Book Review – Before Watchmen: Comedian/Rorschach by Brian Azarello, J.G. Jones, Lee Bermejo


In my review of Minutemen/Silk Spectre I mentioned that I hoped I didn’t start off with the best one, but after reading Comedian/Rorschach I fear that it may be the case…


Comedian’s story starts off by showing his relationship with the Kennedys and his years in Vietnam. The story attempts to show how he became so jaded and fatalistic, and it’s interesting that these two characters are coupled together because they both share a loathing of humanity yet they take the measures of wearing costumes and fighting crime. Comedian gets to a darker and darker place as he witnesses bureaucratic bullshit and ends up saying a big ‘fuck you’ to his superiors in Vietnam.

I feel that this story will mean more to American audiences because of the whole Vietnam thing and there are a couple of other events that are deeply entrenched in American cultural history. Yet the story doesn’t tell us anything we didn’t already know from Watchmen. Yes Vietnam was a horrible place, yes Comedian has a very unique stance on morality and the American way of life. But the story seems to want to be its own thing and feels shackled by having to fit in with the continuity of the original work by Alan Moore & Dave Gibbons. It’s clear that even when Eddie Blake was sixteen he already had a formed morality and I find it difficult to believe that someone with his views would be such good friends with the Kennedys. Even some of his dialogue with them didn’t make sense, like the opening conversation with Jackie – it seemed to want to have a double meaning but came off as meaningless.

So the story is okay but it doesn’t do anything new with the character. There’s a lot of history since he was a part of the Minutemen as well, and I think it would have been interesting had they paralleled Hollis Mason’s views, and had Comedian reflect on his life from his own point of view. After all, Hollis Mason was one of the more plain decent characters and it would have been interesting to see what Comedian thought of it all. Heck, it could have even been him reflecting on how meaningless his life had been after he finds out Adrian’s plans and then could have directly led into Watchmen. This feels like a huge missed opportunity and I’m sad to say that it does feel like it was written just for the sake of being written.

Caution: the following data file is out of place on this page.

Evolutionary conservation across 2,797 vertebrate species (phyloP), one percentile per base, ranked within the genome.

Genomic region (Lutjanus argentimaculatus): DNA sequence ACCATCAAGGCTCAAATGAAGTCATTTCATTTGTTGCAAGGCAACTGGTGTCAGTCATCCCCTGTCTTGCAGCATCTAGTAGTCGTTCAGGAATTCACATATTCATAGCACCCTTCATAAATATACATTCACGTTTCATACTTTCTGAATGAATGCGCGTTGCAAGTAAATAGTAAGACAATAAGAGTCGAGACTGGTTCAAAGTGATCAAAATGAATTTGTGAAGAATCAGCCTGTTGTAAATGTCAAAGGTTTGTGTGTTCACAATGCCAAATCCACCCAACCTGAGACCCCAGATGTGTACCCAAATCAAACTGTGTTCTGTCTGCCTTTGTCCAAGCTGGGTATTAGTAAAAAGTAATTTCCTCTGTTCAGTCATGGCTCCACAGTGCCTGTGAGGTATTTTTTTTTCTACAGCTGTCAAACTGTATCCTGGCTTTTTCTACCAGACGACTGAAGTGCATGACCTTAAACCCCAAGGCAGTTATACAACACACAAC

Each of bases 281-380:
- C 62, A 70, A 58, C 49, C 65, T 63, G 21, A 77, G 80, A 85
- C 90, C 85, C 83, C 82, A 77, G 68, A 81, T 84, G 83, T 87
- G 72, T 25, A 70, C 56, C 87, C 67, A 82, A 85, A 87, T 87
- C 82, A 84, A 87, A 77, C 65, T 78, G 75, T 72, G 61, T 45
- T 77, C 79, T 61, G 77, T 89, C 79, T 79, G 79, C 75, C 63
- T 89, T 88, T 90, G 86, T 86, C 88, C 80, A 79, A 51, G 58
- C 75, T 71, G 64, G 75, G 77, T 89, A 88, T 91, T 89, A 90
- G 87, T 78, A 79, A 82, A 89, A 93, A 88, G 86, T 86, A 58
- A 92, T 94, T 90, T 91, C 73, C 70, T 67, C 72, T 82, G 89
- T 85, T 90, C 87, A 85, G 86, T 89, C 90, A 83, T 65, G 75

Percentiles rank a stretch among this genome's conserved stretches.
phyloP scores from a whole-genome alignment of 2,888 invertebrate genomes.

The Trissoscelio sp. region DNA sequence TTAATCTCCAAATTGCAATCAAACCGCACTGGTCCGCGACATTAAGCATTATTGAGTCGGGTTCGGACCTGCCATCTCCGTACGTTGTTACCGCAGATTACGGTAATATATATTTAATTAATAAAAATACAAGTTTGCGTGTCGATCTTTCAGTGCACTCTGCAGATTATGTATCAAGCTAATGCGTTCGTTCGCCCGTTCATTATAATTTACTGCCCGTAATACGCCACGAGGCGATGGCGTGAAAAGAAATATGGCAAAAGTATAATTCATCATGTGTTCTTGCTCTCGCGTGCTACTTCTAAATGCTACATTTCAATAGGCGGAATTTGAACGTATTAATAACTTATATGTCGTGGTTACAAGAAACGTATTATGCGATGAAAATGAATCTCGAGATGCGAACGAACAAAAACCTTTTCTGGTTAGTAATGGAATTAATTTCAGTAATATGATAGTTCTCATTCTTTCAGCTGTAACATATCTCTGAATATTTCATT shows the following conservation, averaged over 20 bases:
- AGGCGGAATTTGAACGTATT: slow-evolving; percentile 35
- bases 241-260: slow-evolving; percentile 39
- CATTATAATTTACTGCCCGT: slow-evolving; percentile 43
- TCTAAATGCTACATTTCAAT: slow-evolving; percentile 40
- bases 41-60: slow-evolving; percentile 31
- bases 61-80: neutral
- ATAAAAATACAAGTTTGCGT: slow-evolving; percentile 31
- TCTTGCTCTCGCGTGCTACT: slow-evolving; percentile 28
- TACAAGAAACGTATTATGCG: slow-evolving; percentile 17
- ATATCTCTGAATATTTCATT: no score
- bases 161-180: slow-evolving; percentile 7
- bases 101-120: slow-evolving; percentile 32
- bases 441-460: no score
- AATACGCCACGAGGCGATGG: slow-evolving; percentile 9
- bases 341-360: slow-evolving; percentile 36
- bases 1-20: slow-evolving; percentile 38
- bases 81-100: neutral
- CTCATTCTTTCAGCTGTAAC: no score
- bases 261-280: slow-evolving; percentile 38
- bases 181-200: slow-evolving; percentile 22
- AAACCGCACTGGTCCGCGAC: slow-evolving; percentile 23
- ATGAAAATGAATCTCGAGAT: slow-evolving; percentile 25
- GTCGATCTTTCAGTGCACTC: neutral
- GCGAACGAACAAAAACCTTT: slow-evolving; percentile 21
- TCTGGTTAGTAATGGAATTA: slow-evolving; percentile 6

The artwork is gorgeous but that doesn’t make up for everything else, and even in the artwork there’s not really anything that’s inventive or unique. Comedian is just average, and that isn’t good enough.


Rorscach is the most iconic character from Watchmen and he is many people’s favourites. I’m sure this is one that alongside Minutemen, will be anticipated the most. Yet, like Comedian, this feels unnecessary and it doesn’t add anything new. Rorschach was given a lot of focus in Watchmen and his background and reasons for why he did what he did and this story just feels like it’s repeating something we already know. There’s a hunt for a serial killer and an attempt to take down a gang but it all feels very repetitive and insubstantial.

It’s not an origin story but you get the sense that it’s early in Rorschach’s career as he makes mistakes in his hunt and misjudges his escape routes. He lingers around the darkest parts of the city and some familiar locations come into play. However, there are a couple of moments where he is captured and in seemingly inescapable situations yet he does escape, because he has to, because he’s in Watchmen. Yet the criminals are painted as ruthless and they let Rorschach live far longer than they should, so these parts didn’t quite ring true for me.

This one perhaps should have felt most like Watchmen since Rorschach’s journal was such an integral part of the narrative, and while it makes a return here it doesn’t quite feel like Watchmen. It doesn’t attempt to be anything more than it is and there’s no depth or ambition, so by the end of it the story feels flat. Again, the artwork is gorgeous and there are some clever ways they implement the image of Rorshach’s mask, but other than it’s pretty lifeless and doesn’t offer anything new.

As a result you read this volume and yeah it’s decent, but this is Before Watchmen. Decent isn’t good enough. It should strive to be a worthwhile companion piece to the original and this just isn’t. Both stories in this collection offer nothing new. They don’t add to the understanding of the characters and it gives the impression the whole endeavour was a simple cash grab. Unless you want to collect all of them I’d suggest you avoid this volume. I found it very disappointing and shallow in nature.


2 thoughts on “Book Review – Before Watchmen: Comedian/Rorschach by Brian Azarello, J.G. Jones, Lee Bermejo

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